Scotland’s Glasgow Airport (EGPF) received a five-star safety rating following an occupational health and safety audit by the British Safety Council. The award was announced after four days of interviews with the airport’s managers and staff, on-site inspection tours and a review of the facility’s safety management system (SMS).
A recent Australian Senate investigation report was highly critical of both the Australian Transport Safety Board (ATSB) and the Civil Aviation Safety Authority (CASA). Senators questioned the investigation into the Nov. 18, 2009 crash of a Pel-Air Westwind into the ocean near Norfolk Island.
Congressman Mike Pompeo (R-Kan.), whose district includes Wichita, has introduced a House bill to implement changes in the certification process for light general aviation aircraft. H.R.1848, the “Small Airplane Revitalization Act of 2013,” has already been referred to the House aviation subcommittee for further legislative action.
The European Operators Flight Data Monitoring (EOFDM) forum is searching for people willing to share their experiences with flight data monitoring program techniques and findings at the upcoming annual conference to be held next February. EOFDM is a voluntary safety initiative dedicated to facilitating the implementation of flight data monitoring (FDM) tools and programs by operators that will highlight the system’s safety benefits.
Canada’s Transportation Safety Board (TSB) wants to see small-aircraft commercial operators equip their fleets with lightweight data recorders, and the agency is pressing Transport Canada to work with industry to make it happen. The new TSB recommendation was part of a recently released accident report that was unable to pin down the reason a de Havilland Canada Twin Otter broke up in flight over the Yukon in March 2011.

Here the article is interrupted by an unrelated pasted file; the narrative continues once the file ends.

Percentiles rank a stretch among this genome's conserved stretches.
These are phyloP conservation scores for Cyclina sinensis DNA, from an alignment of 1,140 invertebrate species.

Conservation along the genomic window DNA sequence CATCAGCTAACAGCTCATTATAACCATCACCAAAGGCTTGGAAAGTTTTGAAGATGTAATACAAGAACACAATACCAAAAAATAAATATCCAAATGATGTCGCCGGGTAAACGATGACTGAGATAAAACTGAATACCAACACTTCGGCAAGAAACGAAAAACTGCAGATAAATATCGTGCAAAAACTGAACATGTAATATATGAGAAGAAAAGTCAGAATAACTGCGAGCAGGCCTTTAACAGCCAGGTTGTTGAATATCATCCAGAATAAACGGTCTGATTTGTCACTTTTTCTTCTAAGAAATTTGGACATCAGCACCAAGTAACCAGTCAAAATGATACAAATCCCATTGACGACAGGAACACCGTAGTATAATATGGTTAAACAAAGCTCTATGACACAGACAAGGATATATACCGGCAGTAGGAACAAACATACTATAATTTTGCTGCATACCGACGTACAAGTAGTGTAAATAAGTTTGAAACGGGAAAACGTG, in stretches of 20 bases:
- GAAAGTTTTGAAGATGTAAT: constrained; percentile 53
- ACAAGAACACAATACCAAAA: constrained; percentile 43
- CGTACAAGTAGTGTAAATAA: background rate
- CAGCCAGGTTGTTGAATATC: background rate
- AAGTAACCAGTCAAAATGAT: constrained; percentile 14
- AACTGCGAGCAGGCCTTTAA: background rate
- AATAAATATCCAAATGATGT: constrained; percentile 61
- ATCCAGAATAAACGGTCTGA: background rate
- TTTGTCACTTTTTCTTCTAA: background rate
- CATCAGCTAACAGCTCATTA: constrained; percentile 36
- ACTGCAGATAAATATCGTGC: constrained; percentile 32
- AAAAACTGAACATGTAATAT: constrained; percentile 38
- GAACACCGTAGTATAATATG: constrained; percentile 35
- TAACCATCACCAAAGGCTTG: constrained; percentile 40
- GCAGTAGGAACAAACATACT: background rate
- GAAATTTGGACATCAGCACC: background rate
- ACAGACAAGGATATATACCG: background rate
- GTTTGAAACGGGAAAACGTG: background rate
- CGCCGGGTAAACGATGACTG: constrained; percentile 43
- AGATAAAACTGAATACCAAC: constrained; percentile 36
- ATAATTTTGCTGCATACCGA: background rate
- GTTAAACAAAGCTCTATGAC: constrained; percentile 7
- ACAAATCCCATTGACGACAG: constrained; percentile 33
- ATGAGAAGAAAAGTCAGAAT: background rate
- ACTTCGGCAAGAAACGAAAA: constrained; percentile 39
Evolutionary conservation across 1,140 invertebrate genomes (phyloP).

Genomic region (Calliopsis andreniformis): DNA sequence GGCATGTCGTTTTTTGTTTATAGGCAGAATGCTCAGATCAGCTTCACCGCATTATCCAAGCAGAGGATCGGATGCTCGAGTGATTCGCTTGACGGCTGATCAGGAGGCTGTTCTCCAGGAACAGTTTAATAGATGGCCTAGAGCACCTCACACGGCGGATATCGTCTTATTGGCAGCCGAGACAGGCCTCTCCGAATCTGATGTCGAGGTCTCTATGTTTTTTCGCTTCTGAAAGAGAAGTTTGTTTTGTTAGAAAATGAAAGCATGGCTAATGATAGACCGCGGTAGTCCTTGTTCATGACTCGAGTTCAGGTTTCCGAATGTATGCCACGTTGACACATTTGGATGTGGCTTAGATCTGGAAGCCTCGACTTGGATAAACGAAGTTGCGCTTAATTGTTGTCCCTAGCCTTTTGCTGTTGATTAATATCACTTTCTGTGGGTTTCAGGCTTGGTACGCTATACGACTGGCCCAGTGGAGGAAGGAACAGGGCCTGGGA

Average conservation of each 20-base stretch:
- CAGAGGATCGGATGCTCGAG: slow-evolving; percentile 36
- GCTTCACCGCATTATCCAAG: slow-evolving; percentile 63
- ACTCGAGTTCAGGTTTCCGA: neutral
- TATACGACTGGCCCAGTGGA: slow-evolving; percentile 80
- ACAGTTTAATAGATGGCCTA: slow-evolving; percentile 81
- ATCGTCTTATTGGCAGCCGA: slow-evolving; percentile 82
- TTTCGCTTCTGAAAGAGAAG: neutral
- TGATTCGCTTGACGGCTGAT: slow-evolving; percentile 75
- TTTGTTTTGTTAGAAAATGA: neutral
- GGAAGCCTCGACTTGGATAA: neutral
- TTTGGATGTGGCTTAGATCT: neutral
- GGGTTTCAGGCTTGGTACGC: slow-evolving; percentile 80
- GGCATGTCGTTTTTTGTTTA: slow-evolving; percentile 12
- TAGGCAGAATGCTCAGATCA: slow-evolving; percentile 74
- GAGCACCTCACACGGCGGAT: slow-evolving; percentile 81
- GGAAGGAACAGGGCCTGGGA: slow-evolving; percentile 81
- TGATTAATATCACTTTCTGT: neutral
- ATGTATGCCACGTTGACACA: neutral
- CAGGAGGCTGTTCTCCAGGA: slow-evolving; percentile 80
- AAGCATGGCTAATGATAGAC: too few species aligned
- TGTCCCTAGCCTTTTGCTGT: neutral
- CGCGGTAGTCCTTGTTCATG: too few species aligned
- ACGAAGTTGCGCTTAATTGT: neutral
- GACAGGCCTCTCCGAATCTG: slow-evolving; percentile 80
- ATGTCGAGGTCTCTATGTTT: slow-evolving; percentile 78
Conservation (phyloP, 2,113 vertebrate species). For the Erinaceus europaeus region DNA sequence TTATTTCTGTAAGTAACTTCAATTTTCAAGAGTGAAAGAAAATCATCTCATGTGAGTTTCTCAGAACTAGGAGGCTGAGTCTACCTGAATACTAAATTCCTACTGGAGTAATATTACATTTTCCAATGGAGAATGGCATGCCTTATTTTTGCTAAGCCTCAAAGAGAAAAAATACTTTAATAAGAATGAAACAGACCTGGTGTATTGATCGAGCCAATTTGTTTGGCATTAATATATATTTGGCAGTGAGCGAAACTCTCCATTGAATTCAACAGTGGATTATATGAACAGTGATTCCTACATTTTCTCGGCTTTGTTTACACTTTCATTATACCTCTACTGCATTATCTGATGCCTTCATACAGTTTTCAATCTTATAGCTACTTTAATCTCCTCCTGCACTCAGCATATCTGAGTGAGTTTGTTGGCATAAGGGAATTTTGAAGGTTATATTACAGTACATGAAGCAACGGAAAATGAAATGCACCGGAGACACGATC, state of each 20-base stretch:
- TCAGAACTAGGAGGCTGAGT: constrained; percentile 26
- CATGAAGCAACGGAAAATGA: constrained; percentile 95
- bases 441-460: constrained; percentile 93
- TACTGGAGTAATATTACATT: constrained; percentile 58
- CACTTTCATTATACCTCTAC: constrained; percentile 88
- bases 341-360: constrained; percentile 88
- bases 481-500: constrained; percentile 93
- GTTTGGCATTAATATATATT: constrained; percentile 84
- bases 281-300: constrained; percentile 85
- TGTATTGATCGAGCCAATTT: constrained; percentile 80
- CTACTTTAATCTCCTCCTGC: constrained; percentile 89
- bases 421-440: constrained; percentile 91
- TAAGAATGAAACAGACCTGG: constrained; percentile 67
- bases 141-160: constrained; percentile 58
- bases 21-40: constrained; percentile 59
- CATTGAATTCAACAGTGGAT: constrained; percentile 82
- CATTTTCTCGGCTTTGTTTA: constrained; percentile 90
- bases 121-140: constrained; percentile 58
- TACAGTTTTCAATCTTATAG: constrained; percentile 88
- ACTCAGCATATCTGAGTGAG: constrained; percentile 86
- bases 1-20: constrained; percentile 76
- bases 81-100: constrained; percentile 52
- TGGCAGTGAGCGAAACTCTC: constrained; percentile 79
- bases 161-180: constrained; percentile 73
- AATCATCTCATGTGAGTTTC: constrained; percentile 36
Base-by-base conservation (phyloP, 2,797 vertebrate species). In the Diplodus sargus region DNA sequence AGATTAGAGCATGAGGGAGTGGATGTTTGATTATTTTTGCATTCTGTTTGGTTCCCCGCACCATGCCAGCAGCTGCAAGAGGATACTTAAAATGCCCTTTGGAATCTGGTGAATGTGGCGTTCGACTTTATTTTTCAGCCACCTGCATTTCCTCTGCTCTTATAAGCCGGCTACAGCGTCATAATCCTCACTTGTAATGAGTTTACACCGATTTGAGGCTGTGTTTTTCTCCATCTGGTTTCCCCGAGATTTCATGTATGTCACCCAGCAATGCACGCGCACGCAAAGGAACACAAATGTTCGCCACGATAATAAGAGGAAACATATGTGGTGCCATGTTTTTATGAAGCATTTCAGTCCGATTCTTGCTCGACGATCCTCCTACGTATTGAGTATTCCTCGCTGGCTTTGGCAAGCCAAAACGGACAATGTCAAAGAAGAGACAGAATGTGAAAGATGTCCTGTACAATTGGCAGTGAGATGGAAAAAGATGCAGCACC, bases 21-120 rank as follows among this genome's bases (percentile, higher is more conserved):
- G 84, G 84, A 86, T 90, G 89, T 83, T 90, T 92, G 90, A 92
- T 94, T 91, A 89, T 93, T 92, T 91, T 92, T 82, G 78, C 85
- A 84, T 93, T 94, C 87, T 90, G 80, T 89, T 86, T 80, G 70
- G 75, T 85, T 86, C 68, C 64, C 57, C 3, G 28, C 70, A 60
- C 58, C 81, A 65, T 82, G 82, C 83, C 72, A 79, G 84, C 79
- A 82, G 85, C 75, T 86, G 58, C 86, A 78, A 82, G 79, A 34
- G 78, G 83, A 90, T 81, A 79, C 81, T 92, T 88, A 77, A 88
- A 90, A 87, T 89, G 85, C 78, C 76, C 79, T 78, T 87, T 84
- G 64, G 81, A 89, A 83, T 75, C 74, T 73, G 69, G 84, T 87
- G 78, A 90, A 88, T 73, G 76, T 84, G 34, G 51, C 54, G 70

Safety and compliance company Baldwin Aviation is rolling out the latest version of its Savvy safety management software to European operators at EBACE 2013. To expand marketing efforts in Europe and the Middle East, Baldwin Aviation (Booth 1743) has hired a new European representative, Basel, Switzerland-based Margriet Bredewold.
It’s wrong to label safety a priority, according to Merlin Preuss, vice president of government and legislative affairs for the Canadian Business Aviation Association. “That’s because it’s much too easy to change priorities as the world evolves,” he told last month’s Business Aviation Safety Seminar in Montreal (BASS).
The Government Accountability Office (GAO) is pushing for clearer information on the state of FAA facilities. To set the stage for a new study of FAA facilities, the GAO said, “Our preliminary analyses indicate that as of February [this year] FAA-staffed facilities are generally in fair to good condition based on their facility condition indices.
Although the FAA has developed a risk-based assessment process for inspectors to identify areas of greatest concern at repair stations, the agency is emphasizing mandatory inspections and not high-risk areas, according to an audit conducted by the Department of Transportation Office of Inspector General and issued on May 1.
The audit examined 27 randomly selected repair stations in the U.S., Brazil, China, New Zealand, Peru and Singapore that maintain aircraft operated by U.S. Part 121 air carriers.
The 58th Flight Safety Foundation (FSF) safety seminar for business aviation was held in Montreal last month under a new name. What has long been known as CASS (corporate aviation safety seminar) is now called BASS (business aviation safety seminar), “to align us better with the business aviation community, which comprises 60 percent of the foundation’s membership,” according to FSF CEO Kevin Hiatt.